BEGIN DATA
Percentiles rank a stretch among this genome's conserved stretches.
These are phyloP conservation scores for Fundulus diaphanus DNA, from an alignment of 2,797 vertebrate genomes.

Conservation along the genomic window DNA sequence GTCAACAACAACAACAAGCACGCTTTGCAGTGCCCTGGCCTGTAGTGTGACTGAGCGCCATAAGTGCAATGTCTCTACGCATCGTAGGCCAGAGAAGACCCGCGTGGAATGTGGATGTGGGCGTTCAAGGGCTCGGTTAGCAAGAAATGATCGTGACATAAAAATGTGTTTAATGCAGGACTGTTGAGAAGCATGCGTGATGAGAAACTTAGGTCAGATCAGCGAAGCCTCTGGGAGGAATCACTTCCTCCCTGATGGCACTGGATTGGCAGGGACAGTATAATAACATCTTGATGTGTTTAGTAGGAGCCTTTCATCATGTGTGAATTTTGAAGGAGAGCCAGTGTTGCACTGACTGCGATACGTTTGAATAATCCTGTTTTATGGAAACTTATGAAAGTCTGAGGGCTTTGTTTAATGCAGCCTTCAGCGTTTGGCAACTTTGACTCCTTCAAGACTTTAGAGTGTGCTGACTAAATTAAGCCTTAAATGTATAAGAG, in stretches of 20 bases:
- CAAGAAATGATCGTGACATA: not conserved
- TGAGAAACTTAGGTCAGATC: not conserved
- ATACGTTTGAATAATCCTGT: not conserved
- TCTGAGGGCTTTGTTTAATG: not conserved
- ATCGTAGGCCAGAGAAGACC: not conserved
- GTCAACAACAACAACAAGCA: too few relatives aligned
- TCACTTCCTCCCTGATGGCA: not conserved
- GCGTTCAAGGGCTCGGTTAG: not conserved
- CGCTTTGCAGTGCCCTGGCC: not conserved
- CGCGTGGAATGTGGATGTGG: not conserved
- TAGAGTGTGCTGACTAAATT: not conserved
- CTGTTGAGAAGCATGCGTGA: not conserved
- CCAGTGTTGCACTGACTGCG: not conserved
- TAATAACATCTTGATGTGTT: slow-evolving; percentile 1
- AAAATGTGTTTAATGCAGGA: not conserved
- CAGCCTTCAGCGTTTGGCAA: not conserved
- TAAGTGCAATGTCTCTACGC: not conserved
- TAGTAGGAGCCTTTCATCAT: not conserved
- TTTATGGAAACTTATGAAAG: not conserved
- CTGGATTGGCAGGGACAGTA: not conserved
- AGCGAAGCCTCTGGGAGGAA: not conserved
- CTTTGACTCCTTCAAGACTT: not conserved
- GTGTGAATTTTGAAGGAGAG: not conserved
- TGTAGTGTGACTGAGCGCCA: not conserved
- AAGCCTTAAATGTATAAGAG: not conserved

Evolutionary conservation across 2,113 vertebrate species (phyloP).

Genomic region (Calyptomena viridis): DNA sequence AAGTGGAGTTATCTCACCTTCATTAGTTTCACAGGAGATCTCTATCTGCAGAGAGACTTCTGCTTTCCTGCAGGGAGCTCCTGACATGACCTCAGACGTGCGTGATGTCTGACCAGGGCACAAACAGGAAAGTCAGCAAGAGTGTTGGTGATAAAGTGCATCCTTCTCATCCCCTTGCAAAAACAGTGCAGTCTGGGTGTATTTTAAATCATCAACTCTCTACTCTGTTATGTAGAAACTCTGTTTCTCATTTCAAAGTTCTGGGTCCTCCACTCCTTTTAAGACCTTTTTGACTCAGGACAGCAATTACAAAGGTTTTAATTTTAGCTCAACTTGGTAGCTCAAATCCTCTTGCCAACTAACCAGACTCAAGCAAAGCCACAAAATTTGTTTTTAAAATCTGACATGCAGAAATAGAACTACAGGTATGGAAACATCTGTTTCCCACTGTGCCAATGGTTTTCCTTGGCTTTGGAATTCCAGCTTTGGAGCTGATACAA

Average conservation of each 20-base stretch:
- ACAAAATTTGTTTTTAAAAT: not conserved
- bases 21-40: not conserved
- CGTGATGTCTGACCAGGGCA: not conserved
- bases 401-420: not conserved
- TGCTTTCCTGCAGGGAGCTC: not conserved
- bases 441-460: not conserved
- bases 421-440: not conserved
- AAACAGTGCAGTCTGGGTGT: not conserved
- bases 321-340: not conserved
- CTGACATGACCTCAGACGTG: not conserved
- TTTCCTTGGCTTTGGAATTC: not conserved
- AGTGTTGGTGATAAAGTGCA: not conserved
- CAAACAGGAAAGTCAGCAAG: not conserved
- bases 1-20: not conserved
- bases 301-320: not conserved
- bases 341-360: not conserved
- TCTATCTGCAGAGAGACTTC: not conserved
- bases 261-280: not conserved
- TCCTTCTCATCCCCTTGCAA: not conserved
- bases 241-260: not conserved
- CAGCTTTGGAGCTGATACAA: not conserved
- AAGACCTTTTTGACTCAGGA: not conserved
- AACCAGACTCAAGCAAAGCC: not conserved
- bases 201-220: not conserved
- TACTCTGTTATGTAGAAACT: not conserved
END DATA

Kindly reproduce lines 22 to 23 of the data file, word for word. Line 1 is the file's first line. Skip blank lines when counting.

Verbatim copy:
- TTTATGGAAACTTATGAAAG: not conserved
- CTGGATTGGCAGGGACAGTA: not conserved